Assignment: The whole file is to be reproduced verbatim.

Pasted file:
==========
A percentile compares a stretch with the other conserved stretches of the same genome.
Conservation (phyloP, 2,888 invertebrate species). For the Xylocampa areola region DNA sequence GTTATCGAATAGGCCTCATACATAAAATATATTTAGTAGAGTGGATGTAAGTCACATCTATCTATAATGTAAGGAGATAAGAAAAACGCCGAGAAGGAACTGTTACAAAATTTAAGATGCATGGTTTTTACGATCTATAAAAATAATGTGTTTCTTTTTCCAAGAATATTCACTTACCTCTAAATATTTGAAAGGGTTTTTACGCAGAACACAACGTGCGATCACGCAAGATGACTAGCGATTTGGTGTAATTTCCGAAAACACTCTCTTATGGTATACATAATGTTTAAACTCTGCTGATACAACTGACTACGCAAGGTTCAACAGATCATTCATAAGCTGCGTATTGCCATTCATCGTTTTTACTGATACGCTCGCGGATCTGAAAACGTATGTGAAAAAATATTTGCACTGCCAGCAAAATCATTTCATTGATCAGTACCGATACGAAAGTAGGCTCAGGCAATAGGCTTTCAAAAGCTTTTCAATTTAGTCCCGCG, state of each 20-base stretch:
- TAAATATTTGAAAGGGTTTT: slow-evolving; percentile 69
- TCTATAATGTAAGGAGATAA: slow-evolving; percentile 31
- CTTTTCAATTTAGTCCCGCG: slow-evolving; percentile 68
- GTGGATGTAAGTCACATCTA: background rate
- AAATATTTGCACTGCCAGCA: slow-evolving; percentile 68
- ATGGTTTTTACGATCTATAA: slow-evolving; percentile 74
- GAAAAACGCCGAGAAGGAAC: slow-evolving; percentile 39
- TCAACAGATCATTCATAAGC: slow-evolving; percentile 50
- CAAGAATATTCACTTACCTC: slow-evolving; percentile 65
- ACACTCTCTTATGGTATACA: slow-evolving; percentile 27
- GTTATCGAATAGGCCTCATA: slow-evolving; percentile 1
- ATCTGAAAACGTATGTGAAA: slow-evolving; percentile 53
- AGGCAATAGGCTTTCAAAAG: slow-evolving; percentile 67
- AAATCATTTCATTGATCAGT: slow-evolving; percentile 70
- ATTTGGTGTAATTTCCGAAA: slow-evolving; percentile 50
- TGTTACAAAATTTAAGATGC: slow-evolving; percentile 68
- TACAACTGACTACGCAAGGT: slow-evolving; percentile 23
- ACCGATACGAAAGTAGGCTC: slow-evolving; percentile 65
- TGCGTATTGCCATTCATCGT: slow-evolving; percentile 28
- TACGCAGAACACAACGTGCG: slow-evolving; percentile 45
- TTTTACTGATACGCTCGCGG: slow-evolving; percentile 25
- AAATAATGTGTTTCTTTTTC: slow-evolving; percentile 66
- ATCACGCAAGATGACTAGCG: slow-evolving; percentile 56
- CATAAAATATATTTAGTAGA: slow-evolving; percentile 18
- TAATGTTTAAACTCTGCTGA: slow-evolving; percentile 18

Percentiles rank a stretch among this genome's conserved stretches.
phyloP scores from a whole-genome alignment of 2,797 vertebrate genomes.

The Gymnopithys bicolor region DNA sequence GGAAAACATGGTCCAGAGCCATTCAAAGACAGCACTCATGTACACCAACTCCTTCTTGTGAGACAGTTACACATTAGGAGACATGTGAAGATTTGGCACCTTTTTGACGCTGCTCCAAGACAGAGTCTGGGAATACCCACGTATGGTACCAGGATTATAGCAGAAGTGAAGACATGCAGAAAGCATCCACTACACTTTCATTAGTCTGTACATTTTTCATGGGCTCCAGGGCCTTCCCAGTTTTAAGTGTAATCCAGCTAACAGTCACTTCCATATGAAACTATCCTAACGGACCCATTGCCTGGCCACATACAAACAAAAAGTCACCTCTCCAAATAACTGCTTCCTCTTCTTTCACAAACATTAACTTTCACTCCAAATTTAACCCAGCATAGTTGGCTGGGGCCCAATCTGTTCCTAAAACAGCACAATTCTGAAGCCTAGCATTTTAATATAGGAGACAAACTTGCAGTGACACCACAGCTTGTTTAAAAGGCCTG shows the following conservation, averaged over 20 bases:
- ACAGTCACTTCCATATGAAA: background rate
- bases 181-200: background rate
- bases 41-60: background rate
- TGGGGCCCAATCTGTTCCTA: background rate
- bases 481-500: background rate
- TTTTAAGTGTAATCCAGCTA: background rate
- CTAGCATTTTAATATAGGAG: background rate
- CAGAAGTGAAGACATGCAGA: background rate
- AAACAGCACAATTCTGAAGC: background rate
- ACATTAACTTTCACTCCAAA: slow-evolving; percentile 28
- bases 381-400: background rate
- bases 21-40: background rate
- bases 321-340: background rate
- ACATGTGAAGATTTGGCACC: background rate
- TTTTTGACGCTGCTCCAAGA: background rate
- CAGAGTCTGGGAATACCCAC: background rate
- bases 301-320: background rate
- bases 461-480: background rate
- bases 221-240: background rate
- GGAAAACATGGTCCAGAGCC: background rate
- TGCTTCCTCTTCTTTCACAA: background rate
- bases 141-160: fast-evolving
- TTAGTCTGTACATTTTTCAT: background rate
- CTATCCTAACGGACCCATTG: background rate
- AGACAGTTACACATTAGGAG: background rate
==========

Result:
A percentile compares a stretch with the other conserved stretches of the same genome.
Conservation (phyloP, 2,888 invertebrate species). For the Xylocampa areola region DNA sequence GTTATCGAATAGGCCTCATACATAAAATATATTTAGTAGAGTGGATGTAAGTCACATCTATCTATAATGTAAGGAGATAAGAAAAACGCCGAGAAGGAACTGTTACAAAATTTAAGATGCATGGTTTTTACGATCTATAAAAATAATGTGTTTCTTTTTCCAAGAATATTCACTTACCTCTAAATATTTGAAAGGGTTTTTACGCAGAACACAACGTGCGATCACGCAAGATGACTAGCGATTTGGTGTAATTTCCGAAAACACTCTCTTATGGTATACATAATGTTTAAACTCTGCTGATACAACTGACTACGCAAGGTTCAACAGATCATTCATAAGCTGCGTATTGCCATTCATCGTTTTTACTGATACGCTCGCGGATCTGAAAACGTATGTGAAAAAATATTTGCACTGCCAGCAAAATCATTTCATTGATCAGTACCGATACGAAAGTAGGCTCAGGCAATAGGCTTTCAAAAGCTTTTCAATTTAGTCCCGCG, state of each 20-base stretch:
- TAAATATTTGAAAGGGTTTT: slow-evolving; percentile 69
- TCTATAATGTAAGGAGATAA: slow-evolving; percentile 31
- CTTTTCAATTTAGTCCCGCG: slow-evolving; percentile 68
- GTGGATGTAAGTCACATCTA: background rate
- AAATATTTGCACTGCCAGCA: slow-evolving; percentile 68
- ATGGTTTTTACGATCTATAA: slow-evolving; percentile 74
- GAAAAACGCCGAGAAGGAAC: slow-evolving; percentile 39
- TCAACAGATCATTCATAAGC: slow-evolving; percentile 50
- CAAGAATATTCACTTACCTC: slow-evolving; percentile 65
- ACACTCTCTTATGGTATACA: slow-evolving; percentile 27
- GTTATCGAATAGGCCTCATA: slow-evolving; percentile 1
- ATCTGAAAACGTATGTGAAA: slow-evolving; percentile 53
- AGGCAATAGGCTTTCAAAAG: slow-evolving; percentile 67
- AAATCATTTCATTGATCAGT: slow-evolving; percentile 70
- ATTTGGTGTAATTTCCGAAA: slow-evolving; percentile 50
- TGTTACAAAATTTAAGATGC: slow-evolving; percentile 68
- TACAACTGACTACGCAAGGT: slow-evolving; percentile 23
- ACCGATACGAAAGTAGGCTC: slow-evolving; percentile 65
- TGCGTATTGCCATTCATCGT: slow-evolving; percentile 28
- TACGCAGAACACAACGTGCG: slow-evolving; percentile 45
- TTTTACTGATACGCTCGCGG: slow-evolving; percentile 25
- AAATAATGTGTTTCTTTTTC: slow-evolving; percentile 66
- ATCACGCAAGATGACTAGCG: slow-evolving; percentile 56
- CATAAAATATATTTAGTAGA: slow-evolving; percentile 18
- TAATGTTTAAACTCTGCTGA: slow-evolving; percentile 18

Percentiles rank a stretch among this genome's conserved stretches.
phyloP scores from a whole-genome alignment of 2,797 vertebrate genomes.

The Gymnopithys bicolor region DNA sequence GGAAAACATGGTCCAGAGCCATTCAAAGACAGCACTCATGTACACCAACTCCTTCTTGTGAGACAGTTACACATTAGGAGACATGTGAAGATTTGGCACCTTTTTGACGCTGCTCCAAGACAGAGTCTGGGAATACCCACGTATGGTACCAGGATTATAGCAGAAGTGAAGACATGCAGAAAGCATCCACTACACTTTCATTAGTCTGTACATTTTTCATGGGCTCCAGGGCCTTCCCAGTTTTAAGTGTAATCCAGCTAACAGTCACTTCCATATGAAACTATCCTAACGGACCCATTGCCTGGCCACATACAAACAAAAAGTCACCTCTCCAAATAACTGCTTCCTCTTCTTTCACAAACATTAACTTTCACTCCAAATTTAACCCAGCATAGTTGGCTGGGGCCCAATCTGTTCCTAAAACAGCACAATTCTGAAGCCTAGCATTTTAATATAGGAGACAAACTTGCAGTGACACCACAGCTTGTTTAAAAGGCCTG shows the following conservation, averaged over 20 bases:
- ACAGTCACTTCCATATGAAA: background rate
- bases 181-200: background rate
- bases 41-60: background rate
- TGGGGCCCAATCTGTTCCTA: background rate
- bases 481-500: background rate
- TTTTAAGTGTAATCCAGCTA: background rate
- CTAGCATTTTAATATAGGAG: background rate
- CAGAAGTGAAGACATGCAGA: background rate
- AAACAGCACAATTCTGAAGC: background rate
- ACATTAACTTTCACTCCAAA: slow-evolving; percentile 28
- bases 381-400: background rate
- bases 21-40: background rate
- bases 321-340: background rate
- ACATGTGAAGATTTGGCACC: background rate
- TTTTTGACGCTGCTCCAAGA: background rate
- CAGAGTCTGGGAATACCCAC: background rate
- bases 301-320: background rate
- bases 461-480: background rate
- bases 221-240: background rate
- GGAAAACATGGTCCAGAGCC: background rate
- TGCTTCCTCTTCTTTCACAA: background rate
- bases 141-160: fast-evolving
- TTAGTCTGTACATTTTTCAT: background rate
- CTATCCTAACGGACCCATTG: background rate
- AGACAGTTACACATTAGGAG: background rate